Carrol Daily Times Herald from Carroll, Iowa on August 13, 1957 · Page 5
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Carrol Daily Times Herald from Carroll, Iowa · Page 5

Carroll, Iowa
Issue Date:
Tuesday, August 13, 1957
Page 5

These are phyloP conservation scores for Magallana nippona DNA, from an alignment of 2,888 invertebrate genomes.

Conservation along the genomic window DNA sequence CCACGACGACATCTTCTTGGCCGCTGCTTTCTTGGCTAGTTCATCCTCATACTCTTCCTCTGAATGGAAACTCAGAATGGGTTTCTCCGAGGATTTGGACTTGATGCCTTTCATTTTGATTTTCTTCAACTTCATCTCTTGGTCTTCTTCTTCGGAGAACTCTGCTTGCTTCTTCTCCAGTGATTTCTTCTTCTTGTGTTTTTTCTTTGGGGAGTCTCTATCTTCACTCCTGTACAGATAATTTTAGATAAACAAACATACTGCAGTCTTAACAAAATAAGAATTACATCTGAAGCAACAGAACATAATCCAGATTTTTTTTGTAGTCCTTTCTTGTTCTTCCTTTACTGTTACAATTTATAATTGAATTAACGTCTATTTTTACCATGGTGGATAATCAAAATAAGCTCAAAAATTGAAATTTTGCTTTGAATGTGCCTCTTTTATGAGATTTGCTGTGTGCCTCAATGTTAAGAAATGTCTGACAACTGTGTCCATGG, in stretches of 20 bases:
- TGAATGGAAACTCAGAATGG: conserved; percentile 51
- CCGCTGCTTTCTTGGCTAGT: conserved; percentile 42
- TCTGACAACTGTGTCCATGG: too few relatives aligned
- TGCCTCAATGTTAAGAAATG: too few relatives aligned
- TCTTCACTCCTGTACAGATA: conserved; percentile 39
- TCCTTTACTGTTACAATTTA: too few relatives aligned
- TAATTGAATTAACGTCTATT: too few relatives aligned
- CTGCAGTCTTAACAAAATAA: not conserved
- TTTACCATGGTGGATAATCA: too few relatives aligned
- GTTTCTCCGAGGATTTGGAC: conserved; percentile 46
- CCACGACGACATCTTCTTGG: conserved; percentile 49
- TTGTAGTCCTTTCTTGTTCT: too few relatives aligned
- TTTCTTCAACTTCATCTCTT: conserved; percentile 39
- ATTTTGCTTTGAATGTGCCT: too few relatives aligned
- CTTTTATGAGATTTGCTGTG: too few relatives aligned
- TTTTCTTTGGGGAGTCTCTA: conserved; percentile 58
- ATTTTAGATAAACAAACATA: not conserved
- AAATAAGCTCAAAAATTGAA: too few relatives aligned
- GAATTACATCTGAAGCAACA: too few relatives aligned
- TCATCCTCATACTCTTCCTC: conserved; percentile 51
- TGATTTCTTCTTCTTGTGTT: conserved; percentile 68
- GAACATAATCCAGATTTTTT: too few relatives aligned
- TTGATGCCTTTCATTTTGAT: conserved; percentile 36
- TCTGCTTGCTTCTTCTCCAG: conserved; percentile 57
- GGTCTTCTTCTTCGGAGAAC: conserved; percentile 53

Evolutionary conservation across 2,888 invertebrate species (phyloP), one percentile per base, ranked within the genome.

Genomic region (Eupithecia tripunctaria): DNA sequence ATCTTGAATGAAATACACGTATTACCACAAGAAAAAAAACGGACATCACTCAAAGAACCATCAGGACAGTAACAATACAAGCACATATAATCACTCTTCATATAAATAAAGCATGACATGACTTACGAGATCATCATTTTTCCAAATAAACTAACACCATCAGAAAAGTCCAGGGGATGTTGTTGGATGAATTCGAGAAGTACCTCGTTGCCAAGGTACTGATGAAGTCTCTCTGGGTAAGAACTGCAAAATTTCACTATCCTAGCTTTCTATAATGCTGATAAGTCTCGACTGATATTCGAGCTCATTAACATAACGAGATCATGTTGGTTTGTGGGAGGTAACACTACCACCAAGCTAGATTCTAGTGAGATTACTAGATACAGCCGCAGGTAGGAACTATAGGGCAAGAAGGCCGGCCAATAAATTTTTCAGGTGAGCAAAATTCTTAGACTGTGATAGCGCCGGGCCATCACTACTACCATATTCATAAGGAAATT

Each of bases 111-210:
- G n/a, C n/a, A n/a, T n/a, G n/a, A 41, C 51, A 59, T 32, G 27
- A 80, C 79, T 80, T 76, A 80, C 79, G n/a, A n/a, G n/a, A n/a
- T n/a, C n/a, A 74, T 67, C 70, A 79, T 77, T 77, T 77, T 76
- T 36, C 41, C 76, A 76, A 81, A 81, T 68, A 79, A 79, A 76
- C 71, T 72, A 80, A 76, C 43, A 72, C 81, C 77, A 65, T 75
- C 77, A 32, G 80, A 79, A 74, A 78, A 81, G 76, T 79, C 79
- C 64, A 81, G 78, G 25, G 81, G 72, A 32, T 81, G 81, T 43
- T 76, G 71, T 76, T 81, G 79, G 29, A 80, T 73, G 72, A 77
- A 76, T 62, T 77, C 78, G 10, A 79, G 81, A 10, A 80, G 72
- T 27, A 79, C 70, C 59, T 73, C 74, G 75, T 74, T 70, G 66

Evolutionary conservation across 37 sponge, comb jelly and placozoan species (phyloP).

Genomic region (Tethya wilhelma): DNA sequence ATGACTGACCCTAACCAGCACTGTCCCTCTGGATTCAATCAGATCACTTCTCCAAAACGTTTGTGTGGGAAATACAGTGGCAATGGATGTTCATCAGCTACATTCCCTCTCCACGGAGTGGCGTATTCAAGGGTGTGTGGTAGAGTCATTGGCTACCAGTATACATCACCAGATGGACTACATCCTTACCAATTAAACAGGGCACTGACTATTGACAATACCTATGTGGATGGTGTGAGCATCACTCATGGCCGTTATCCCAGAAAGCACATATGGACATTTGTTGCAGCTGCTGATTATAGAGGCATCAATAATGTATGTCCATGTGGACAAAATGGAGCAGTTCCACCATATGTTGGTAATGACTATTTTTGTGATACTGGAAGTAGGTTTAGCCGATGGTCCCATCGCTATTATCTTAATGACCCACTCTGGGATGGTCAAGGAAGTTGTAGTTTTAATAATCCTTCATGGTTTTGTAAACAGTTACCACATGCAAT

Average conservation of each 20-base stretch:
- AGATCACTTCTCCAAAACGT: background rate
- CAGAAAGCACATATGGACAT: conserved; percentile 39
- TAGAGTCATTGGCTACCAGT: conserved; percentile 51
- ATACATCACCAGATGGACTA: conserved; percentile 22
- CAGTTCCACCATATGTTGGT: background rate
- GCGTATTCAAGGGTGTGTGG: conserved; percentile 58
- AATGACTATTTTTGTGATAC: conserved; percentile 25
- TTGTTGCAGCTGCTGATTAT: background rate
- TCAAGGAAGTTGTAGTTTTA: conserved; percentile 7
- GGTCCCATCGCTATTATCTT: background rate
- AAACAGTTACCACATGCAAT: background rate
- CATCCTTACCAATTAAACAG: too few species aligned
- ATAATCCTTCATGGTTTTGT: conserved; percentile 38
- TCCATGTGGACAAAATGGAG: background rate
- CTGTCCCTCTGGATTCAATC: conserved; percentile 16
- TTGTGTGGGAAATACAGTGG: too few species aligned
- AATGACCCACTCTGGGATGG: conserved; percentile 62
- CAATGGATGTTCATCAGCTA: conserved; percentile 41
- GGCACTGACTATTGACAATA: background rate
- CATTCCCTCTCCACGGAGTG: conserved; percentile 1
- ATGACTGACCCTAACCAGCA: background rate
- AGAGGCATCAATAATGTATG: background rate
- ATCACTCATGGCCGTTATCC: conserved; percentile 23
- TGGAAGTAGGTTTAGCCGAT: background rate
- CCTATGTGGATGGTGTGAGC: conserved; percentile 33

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Cheesecake Hex Oyer For Jane Russell By HAL BOYLE NEW YORK 10 —Many young •etresses who go to Hollywood be- edme trapped by "the cheesecake curse." They never graduate above the] leg-and bosom publicity photos put out by their studios to build up public interest. They become caught on a cheesecake treadmill, and go no farther. Jane Russell, who pioneered in making the three-foot tape measure obsolete, feels now" that at long last she has busted that hex forever. "People used to expect me to come in with three naked men thrown over my shoulder," recalled Miss Russell, who looks like a strapping, tall • stemmed American beauty rose. A Veteran This happened because of heri first picture, "The Outlaw" (madej when Marilyn Monroe was in high' school and Jaynp Mansfield was! still playing jacks). The camera' seemed intent on proving that | Miss Russell's heaving chest] qualified her more for deep sea pearl diving then acting. "When I met women at a par-} ty," said Jane. "They'd talk to me for a while and then say in real surprise, 'Why, my dear, you're a lady!' This doesn't happen any more —and for this I'm grateful. There have been so many blasts against cheesecake art that now I'm allowed to be me." "Me"—as Jane sees herself—is a normal, wholesome young career actress happily married to Robert Waterfield, a former pro football star. And she is the proud mother of three adopted children. Head Film Firm She and Bob head their own film production firm and share a joint enthusiasm for WAIF, an international adoption agency which Miss Russell founded in 1954. "So far WAIF has found new homes for more than 4,000 children from 18 countries at a cost of about $500 >a child," she said. "Not all have been brought to America, but most have—because the demand is here. We have thousands of people here who want to adopt children. "We could bring many more children over if Congress would change the immigration laws and we had more funds." Turning to her professional problems, Jane said she and her husband "read and read till our eyeballs fall out" looking for good scripts. Think of Market "The real problem is to find something you lik^ and are proud of— and the public will like too. But when you've got kids to raise and send through college, you do have to think of the market. "You can spend a lot of money making an artistic picture, then it wind up like a dead fish on the highway." Jane has just completed her 17th film. It 's about two would - be criminals who kidnap a glamorous movie star, who in turn ends UP by falling in love with one of Race Among Metals Is Altering Look of Things By SAM DAWSON NEW YORK (fc-Dull days in the metals trades right now are quickening the competition to cap- BORED "COED" • . . Two- month-old Wan H y a n g Jin seems to find college life a hit boring as she accompanies her mother to class at Kent State University of Kent, Ohio. Mrs. Jin, whose husband is a political science major at the university, was caught without a baby sitter so she took the youngster along when she had to do some catchup work on her architectural drawing course. Her parents, both from Seoul, Korea, expect to return home when Mr. Jin completes his studies. her captors—just a nice, crazy mixed-up kidnaper. The title of the film is, "The Fuzzy Pink Nightgown." Hollywood moral: If a girl escaped the cheesecake trap herself, who cares if they put it in the title? ture new markets. And this could benefit all the rest of us. This is not only because competition holds prices down but because the research boys are hot on the scent of new products and new processes. They know they'd better be, or else. Already the race among the metals is changing the look of things. Strange new office and factory buildings are rising. Their sides are clad in aluminum, steel, copper, zinc, nickle, tin—alone or in combination. Home Construction Changes in home construction are getting beyond the merely talking stage. The use of metal in frames, sidings, doors, windows, awnings grows. Auto makers try . new metal combinations, both inside and outside their new models and talk of more changes to come. Metals have pushed into the apparel field at the high fashion level and are an increasing factor in home furnishings and decoration. The big post Korean War bo-; nanza when metals were in short! supply and sellers were courted 1 by buyers has come to a halt for the time being. Competition Narrows For example, those great competitors, copper and aluminum, are now within kissing distance in price. Copper at, just over 28 cents a pound and aluminum at 26 cents a pound have to fight for markets. New alloys ar"e sure to play an increasing role in the coming missile and super-jet age, where aluminum fears it is slipping, unless it can pierce the heat barrier. Aluminum is talking big of muscling in on the lucrative can industry, where some 40 bilHon cans are sold for IVi billion dollars every year. Almost every field that metals serve are alive with research scientists thinking up new marvels for tomorrow. Predict Moil Rote Boost to Pass in House By MARTHA COLE WASHINGTON i* - Leaders of both parties predicted House passage today of a bill to raise mailing charges, but a fight was in prospect over a 4-cent .letter stamp. Both Representatives McCormack (D-Mass), the majority and minority leaders, told newsmen they expect the House to approve the postal rate increases asked by President Eisenhower to help offset a postal operating deficit: Expects Approval Martin specifically said he expects approval of a raise from 3 Co 4 cents for mailing a letter. This is the bill's principal money- raising feature. Neither forecast what would happen to the measure in the Senate. Martin was asked about reports the Senate might tie the postal rate bill into another measure which would raise the pay of postal workers. He said he didn't know whether that might be done, but predicted Eisenhower would veto such a combined measure. The House has voted pay increases for postal and other government workers. The Senate has not yet acted. There has been speculation that passage of a postal rate increase as well as the pay raise measures might make il easier to override an expected veto of the pay raise legislation. Eisenhower has opposed any general pay increase for government employes as potentially inflationary. Increase Costs The rate bill would raise immediately the rates on first-class letter and air mail, and provide graduated increases on second- class (newspapers and magazines) and third-class (advertising matter) mailing costs. In all, the increases would bring, by 1960, an estimated 527^ million dollars a year in added postal revenues. The Post Office Department has estimated postal revenues now are [Times. Herald,. Carroll, lawa m Tuesday, Aug. 13, 1957 < ^ lowan Among 6 Escaping in Crash HONOLULU UP - All six Navy men, including an lowan, escaped unhurt Monday from a Neptune bomber minutes before it exploded and burst into Acmes after a takeoff crash. The lowan was AD2 W. K. Wyatt. Lake of Three Fires, Bedford County. A spokesman said the plane's port engine apparently failed just after takeoff from Barbers Point Naval Air Station. With its landing wheels up, the twin-engine craft skidded to a stop on its belly. It was the third Neptune crash in the Barbers Point area since May 9,. DOWN PAYMENTS DOWN . . . Newschart above shows the new and old down payments required on home mortgage loans insured by the Federal Housing Administration. In a twin move, designed to spur home buying, FHA cut minimum down payments almost in half and raised the interest rates on FHA loans from 5 to 5'<$ per cent. i running about 651 million dollars I less than it costs to run the serv- | ice. ' The department estimated the j first-class increases would bring in $365,800,000 in additional revenue. They include raising first- class letters from 3 to 4 cents an ounce, air mail letters from 6 to 7 cents an ounce, air mail cards | from 4 to 5 cents, and post cards j and drop letters from 2 to 3 cents. ! A drop letter is one mailed in a post .office for delivery to a box in that office. One Killed, 2 Injured in Rock, Roll Show Battle ST. LOUIS (*-Four wild shots were fired during a noisy rock 'n' roll show at Kiel Auditorium Monday night and one man was killed and two were wounded before an audience of 5,500. An altercation between four men and a woman preceded the shooting but the dead man and the injured were described by police as innocent bystanders. All of the persons Involved are Negroes. There was mild confusion as lights were turned on and the show stopped. The gunman and a woman companion fled. Most of the crowd apparently thought the shooting, in a packed balcony area of the big auditorium, was a stunt rigged as part of the show. Killed was Clay Phelps, 42, a maintenance man at a Catholic church. Wounded were Mrs. Rachel Henderson, 26, struck in the left 6 foot by one of the shots, and Ollie Wickerson, 43, who was shot in the right leg. Police said they had no part in the dispute that preceded the shooting The show was resumed after the dead man and the injured were removed. A. N. Moulds to Be Bank Examiner (Tlmm Herald N>w» Rerrlcf) LANESBORO—Arthur N. Moulds. ! who has been employed by the Commercial Savings Bank at Xanesboro for the past two years, was resigned his position and has accepted a position with the State Banking Department as assistant examiner. He will assume these duties September 3, and will be at the Lanesboro Bank until Aug! ust 31. Man's deepest descent into the earth is marked by the 9,876-foot- deep Crown Mine at Johannesburg, South Africa Picnic Thursday To Wind Up Rec Program at Park Plans are being made by the staff of the summer recreation program for a picnic to be held'at 11:30 a.m. Thursday in the open shelterhouse at Graham Park, or in the closed shelterhouse in event of rain. This will conclude the summer program for the present year. AH parents of children taking ipart in the program and members of the Chamber of Commerce are invited. Each family is asked to bring a covered dish and their own table service. There will be a display of handicrafts, made by the children, from 11:30 a.m. to 2 p.m. The summer recreation program began June 10 under auspices of the Distributors and Wholesalers Bureau of the Chamber of Commerce in cooperation with the city council and park commission. Average attendance has: been between 70 and 80. Members of the staff are Betty Kingston, director. Mary Morrison, and Linda Fabricius. Boy Suffocated In Soybean Bin MASON CITY (JB — Rodney Thoen, 9, son of Mr. and Mrs. Raymond Thoen who farm near Kensett, died Monday when he apparently suffocated in a soybean bin. Rodney and his sister, Patty, 10, were playing in a bin at the neighboring Truman Hogan farm. Dwight. Crum, a Northwood trucker, rushed tc the bin when he heard Patty shouting. He said pressure from the beans being taken from the bottom of the bin had pulled her in up to her neck. She was not injured. Rodney, found buried under about three feet of beans, was dead on arrival at a hospital here. From Red Is Unlike DES MOINES MV -Farmers,"ill" Communist countries have e "long way to go" before they -vcatt^ro?/ duce pork as cheaply as farriers' in the United States, a Des'Moftfcs ; man reports. »--</ ."j Wilbur Plager, secretary of'ithi' 4 Iowa Swime Producers' Assn.,, made the remark Monday upon,' his return from a month-long fatth inspection tour behind the Iron Curtain. The trip included study of. hog- production and marketing iH Po- \ land, Czechoslovakia and Russia., Plager said the Communist' regimes hold down their farmers to"; the living and working standards of feudal serfs but the pork they produce still is more expensive- than that produced by American farmers. "Their costs are high despite the low pay scales because they have so many people working at it," he said. ••<',:•,• Plager was tour leader for-18 American swine producers',' feed dealers and farm extension workers. The tour was sponsored 'by the National Hog Farmer, Grundy Center, official publication' of'•• the National Swin Growers Council. Plager estimated three-fourths of the grain in Poland is cut with scythes. "We drove two days and saw only one tractor in the fields," he said. In Russia, he said, the farmer "doesn't need a one-car garage, let alone a two-car garage. I npver saw a single automobile on a Russian farm.", Iowans who made the tour with Plager were Dean Myers, Eagle Grove; Clinton Cooper, Hartley; Albert Larson, Ayrshire, L. G. Stevens, Northwood; Dean Anderson, Hampton; Vernon Curtis, Cresco: Leonard Wolf, Elkader, and Elmer Meyer, Clarence. Members of the Canadian Senate are appointed for life by the governor-gene»aL advised by the prime minister. Syria Accuses U.S. of Plot to Overthrow Regime DAMASCUS, Syria Syria accused the United States Tuesday of plotting to overthrow President I Shnkri Kuwatly's government. The ' United States Embassy here quickly labelled the charge a "complete ; fabrication." ; An official government state, ment said the United States indi- | caled willingness to pay Syria be: tween 300 and 400 million dollars : in aid if a new government would | make peace with Israel. ! The embassy issued this state; ment: "The U.S. Embassy has noted ' the broadcast of the Syrian Broadcasting System and press reports ] describing an alleged plot against ' the Syrian government. The state- j ment is obviously a complete fab- • ncation." Mn angry man is Sylvester T. Bly, Who today was sold a piece of "blue sky." He'd stepped in a showroom-out of the rain, Was sold a new car before he could explain-! How he hated the styling—so high and square And in new features it was really bare. "I got a real bargain-the buy of my life— But how do I ever convince my own wife?" Moral: You're paying for a new car...make sure you get one! When you buy a new car, put your money on tomorrow—not yesterday. Swept-Wing Dodge actually obsolete* other ears in its field. Should you invest in high, boxy styling when Dodge offers the low, low look of tomorrow? Should you invest in outmoded coil springs when Dodge offers new Torsion-Aire Ride? • Should you invest in an old-fashioned lever-type transmission when Dodg« offers the ease of Push-Button Driving? In other things, too—engines, brakes, interiors—Dodge is years ahead. So put your money on tomorrow; See your Dodge dealer. Join the swing to the Swept-Wing Dodge! ' s \ „!, i HIGH BULK ORLON SWEATERS FOR GIRLS Colorful, soft, easy to wash girls sweaters. Woven with premium 2-ply orlon yarn. Cashmere soft — hand washable, dries in a flash. No blocking. CARDIGANS 3 to ft* $2.98 7>14 $3.95 SLIPOVERS 3 to 6 K $1.98 7 <« i4 $2.98 OFFICIAL KUEMPER BLOUSES Ship V Shore made these beautifully tailored white broadcloth blouses. Mother of pearl cuff links, and they're officially approved to wear with Kuemper uniform!. $2*98 KATE GREENAWAY DRESSES SiiM 3 to «x $2.95 to $4.95 SiiM 7 te 14 $3.95 to $7.95 CINDERELLA DRESSES SIXM 3 to ix $2.95 to $4.95 SIlM 7 to 14 $3.95 to $7.95 PICTURE PRETTY SCHOOL DRESSES • KATE GREENAWAY •• CINDERELLA Your school age lassies will shine brightly in colorful new fashion fabrics in this big selection of brightly washable beauties by Cinderella and Kate Greenaway. Wide whirling swing skirts In easy to care for cottons. Dan River ginghams, dip and dry fabrics that wash so brightly, need just the lightest and gentlest touch of an iron. Woven plaids, acrilon jersey, flannel looks, cottons that look like tweeds. Full letdown hems, strong elastic stitching. CARTER'S SPANKY PANTS FOR GIRLS Soft, comfortable, dimple-knit cotton in pastels and, rosebuds; smooth cotton knit in pin checks and solid colors, • Easy to wash, need no ironing. • Elastic waist- b a n d s, ruff led legbands. • Washfast colors and white. • Carter-Set(r)—so won't shrink out of fit! SaU Price $5.95 COLORFUL JACQUARD WOVEN BEDSPREADS Colorful, bold and refreshing pattern. Woven stripe is slow to show muss or soil, gives long wear. Pre- dyed yarns won't run or fade, stay bright and clear through many, many washings. GIRLS' TRIPLE ROLL ANKLETS 3 *,„ $1 .00 S,M * AO* a to 14 P*C 5th St. IS 1 1 1